Antonio Gibson was taken in the 3rd round and immediately started contributing to the Washington Football Team. He piled up almost 4.7 yards per carry, 11 touchdowns, and had 10 or more carries in over half of Washington’s games. While Gibson certainly showed some nice burst, and physicality with 2.6 yards after contact, he struggled with zone schemes early on and to be blunt, the Washington line was a mess schematically. The individual players are solid. They got above average play across the line with Morgan Moses, Brandon Scherff, Chase Roullier, and Cornelius Lucas stepping in for Geron Christian. PFF graded them highly and they were an average run team by DVOA, but there’s some concerning things on film.
Antonio Gibson’s Growth in Zone
We’ll start with looking at Antonio Gibson first and his ability and growth as a runner through the season. Washington ran basically every run scheme you can image and that presented a little bit of a problem both in their execution and in the ability for Gibson to grow and learn the system.
This outside zone play is from Week 2 against Arizona. In outside zone schemes, the running back has three steps to decide and five steps to cut from the start of the play. Those numbers are very important. The offensive linemen will also be taking three steps flat before climbing to the second level. The timing and pace of the running back and the offensive line needs to be in sync.
That means the first step needs to be with the running back’s play-side foot because they’re going to be cutting off of that outside foot on the fifth step. Some teams, like Washington does when under center, will use a drop step with the backside foot to get the timing correct. Different teams have different tracks based on small differences in how they run outside or wide zone, but generally the path of the running back is going to be at the outside leg of the tight end. The running back must stay on that track for five steps before the cut. It’s a one-cut system that relies heavily on vision and decisiveness from the running back. The back must trust the system and get four yards.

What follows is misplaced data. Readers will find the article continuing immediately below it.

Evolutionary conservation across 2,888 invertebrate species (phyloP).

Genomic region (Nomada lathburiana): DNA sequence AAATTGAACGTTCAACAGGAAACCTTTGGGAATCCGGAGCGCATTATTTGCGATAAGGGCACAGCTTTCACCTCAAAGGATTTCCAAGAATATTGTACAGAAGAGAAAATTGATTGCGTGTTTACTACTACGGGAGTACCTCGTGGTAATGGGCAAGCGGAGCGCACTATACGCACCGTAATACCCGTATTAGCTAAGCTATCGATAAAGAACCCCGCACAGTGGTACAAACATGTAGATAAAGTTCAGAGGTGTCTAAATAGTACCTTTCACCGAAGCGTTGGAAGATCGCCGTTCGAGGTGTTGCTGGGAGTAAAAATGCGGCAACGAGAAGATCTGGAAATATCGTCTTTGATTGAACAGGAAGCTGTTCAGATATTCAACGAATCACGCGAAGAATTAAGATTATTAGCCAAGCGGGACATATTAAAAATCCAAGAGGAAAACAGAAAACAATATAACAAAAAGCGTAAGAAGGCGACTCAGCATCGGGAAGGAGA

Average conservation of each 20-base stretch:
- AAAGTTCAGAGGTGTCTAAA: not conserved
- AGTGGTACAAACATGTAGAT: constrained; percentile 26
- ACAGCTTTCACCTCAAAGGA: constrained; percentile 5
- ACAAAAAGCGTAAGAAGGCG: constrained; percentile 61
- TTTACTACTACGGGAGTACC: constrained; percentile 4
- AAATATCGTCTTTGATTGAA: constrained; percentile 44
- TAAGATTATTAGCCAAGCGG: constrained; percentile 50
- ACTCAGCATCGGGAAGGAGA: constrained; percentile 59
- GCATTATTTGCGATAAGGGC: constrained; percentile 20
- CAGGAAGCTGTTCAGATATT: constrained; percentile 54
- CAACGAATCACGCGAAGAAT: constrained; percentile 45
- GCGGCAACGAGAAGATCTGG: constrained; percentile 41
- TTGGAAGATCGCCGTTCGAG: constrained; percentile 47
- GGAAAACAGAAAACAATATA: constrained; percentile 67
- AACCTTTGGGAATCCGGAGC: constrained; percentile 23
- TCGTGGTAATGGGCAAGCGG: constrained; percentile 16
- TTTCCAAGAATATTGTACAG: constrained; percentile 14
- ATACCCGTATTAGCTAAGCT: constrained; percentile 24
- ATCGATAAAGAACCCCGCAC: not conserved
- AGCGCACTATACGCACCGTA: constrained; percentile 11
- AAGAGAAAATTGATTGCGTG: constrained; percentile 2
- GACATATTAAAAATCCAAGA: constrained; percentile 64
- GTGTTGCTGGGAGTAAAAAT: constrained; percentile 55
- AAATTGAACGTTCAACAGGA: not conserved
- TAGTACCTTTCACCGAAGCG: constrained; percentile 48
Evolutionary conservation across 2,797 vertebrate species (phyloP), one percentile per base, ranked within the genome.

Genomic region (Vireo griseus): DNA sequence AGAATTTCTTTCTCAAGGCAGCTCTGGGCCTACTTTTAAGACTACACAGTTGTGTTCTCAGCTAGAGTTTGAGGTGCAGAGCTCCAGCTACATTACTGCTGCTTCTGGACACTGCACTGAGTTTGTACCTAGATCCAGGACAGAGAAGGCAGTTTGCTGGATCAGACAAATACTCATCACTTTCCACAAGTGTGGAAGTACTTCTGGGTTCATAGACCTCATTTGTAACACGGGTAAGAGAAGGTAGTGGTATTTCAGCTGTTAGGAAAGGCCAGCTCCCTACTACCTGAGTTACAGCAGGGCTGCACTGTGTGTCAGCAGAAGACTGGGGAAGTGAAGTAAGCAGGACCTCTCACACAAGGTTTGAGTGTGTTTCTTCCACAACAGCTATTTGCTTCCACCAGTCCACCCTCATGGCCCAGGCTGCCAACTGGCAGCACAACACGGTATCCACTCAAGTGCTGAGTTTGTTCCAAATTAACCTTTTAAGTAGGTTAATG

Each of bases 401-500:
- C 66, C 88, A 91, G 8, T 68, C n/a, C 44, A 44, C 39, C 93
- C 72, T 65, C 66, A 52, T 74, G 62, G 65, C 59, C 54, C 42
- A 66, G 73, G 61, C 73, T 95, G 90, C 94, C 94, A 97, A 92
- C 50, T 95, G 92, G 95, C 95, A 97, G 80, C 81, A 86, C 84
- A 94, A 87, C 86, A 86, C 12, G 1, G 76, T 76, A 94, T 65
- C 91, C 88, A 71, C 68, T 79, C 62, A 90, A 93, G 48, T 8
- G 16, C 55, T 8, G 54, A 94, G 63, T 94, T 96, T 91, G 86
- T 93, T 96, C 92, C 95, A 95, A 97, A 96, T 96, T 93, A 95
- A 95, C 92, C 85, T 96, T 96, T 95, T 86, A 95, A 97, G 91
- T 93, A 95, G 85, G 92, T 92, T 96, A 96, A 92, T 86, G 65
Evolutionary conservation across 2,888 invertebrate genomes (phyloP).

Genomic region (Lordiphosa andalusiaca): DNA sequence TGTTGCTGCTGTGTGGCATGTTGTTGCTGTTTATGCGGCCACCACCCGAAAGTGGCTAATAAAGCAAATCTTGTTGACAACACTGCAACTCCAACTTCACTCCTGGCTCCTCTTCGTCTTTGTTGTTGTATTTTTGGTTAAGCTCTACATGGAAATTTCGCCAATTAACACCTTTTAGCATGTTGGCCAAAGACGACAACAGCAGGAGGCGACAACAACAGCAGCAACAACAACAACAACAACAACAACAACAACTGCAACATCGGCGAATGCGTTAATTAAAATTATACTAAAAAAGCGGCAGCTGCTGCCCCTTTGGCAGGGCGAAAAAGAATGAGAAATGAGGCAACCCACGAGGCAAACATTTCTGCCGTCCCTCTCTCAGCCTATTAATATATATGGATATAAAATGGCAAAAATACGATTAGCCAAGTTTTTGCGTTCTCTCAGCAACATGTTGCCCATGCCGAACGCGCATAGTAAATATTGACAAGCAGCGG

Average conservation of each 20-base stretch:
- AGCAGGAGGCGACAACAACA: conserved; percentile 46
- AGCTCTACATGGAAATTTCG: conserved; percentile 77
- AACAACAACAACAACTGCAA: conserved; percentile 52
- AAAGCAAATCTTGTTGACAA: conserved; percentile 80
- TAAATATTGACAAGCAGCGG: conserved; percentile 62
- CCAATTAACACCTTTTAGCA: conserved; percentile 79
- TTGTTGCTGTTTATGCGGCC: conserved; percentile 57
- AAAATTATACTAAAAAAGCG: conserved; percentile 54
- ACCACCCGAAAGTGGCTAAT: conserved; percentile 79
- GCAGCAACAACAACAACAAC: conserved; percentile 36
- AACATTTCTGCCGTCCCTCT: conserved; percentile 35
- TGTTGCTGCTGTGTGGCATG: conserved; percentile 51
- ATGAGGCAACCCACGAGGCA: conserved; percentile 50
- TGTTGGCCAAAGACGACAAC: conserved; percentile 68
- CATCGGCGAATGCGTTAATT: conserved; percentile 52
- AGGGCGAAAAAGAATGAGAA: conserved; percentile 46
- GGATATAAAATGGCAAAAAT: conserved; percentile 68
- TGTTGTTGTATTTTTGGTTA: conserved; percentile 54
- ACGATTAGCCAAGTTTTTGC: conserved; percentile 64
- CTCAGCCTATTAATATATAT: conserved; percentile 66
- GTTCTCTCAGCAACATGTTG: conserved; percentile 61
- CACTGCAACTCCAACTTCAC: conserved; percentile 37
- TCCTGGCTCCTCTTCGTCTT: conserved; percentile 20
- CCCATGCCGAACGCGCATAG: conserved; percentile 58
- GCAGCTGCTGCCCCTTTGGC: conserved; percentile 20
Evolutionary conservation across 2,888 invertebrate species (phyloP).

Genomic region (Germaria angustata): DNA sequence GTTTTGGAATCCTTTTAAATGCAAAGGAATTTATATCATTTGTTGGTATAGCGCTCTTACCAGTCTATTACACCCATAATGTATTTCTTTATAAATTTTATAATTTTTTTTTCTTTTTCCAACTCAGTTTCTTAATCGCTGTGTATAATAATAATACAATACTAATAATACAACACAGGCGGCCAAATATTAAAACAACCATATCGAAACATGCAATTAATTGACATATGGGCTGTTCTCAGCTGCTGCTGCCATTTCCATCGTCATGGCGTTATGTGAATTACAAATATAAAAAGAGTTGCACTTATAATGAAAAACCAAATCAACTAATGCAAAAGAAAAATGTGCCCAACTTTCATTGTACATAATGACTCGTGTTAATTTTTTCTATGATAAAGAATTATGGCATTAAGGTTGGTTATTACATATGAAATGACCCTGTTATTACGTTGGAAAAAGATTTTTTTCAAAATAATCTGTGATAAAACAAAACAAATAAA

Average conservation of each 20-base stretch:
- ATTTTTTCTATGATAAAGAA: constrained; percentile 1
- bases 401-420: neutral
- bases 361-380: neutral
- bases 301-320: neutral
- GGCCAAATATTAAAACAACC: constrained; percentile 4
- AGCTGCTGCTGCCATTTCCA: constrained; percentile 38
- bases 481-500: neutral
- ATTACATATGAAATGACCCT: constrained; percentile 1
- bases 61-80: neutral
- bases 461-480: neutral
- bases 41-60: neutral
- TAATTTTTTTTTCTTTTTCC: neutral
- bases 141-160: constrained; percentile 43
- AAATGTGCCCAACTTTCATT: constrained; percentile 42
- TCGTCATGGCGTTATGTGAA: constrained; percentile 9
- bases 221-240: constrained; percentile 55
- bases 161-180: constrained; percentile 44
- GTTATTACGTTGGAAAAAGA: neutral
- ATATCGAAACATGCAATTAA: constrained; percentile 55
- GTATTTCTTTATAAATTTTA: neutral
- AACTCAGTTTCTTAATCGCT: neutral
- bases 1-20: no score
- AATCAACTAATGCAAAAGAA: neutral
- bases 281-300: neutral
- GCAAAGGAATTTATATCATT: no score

Already, Gibson is off to a bad start. He has a very small drop step with his back foot, and an elongated front step. The center has their third step in the ground as Gibson is just completing his second step. When he’s on his third step, he needs to have read the first down lineman outside and determined their leverage. If they have sealed outside, he will shift his eyes one lineman inside and again read leverage.
On his third step here, the read is saying that he needs to cut off of his center, #73. The backside of his line has successfully cut the defense in half, he’s stayed on his train tracks to the ghost tight end, but on his fifth step, he hasn’t cut based on the leverage presented. He instead takes two extra steps before he cuts which brings him too tight to the line of scrimmage to be able to cut off of his center’s block. He’s read that the outside is sealed, but hasn’t read correctly for the next defender inside. He tries to stick his nose in and get what yards he can, but it’s the incorrect read and it all started with the footwork at the beginning of the play.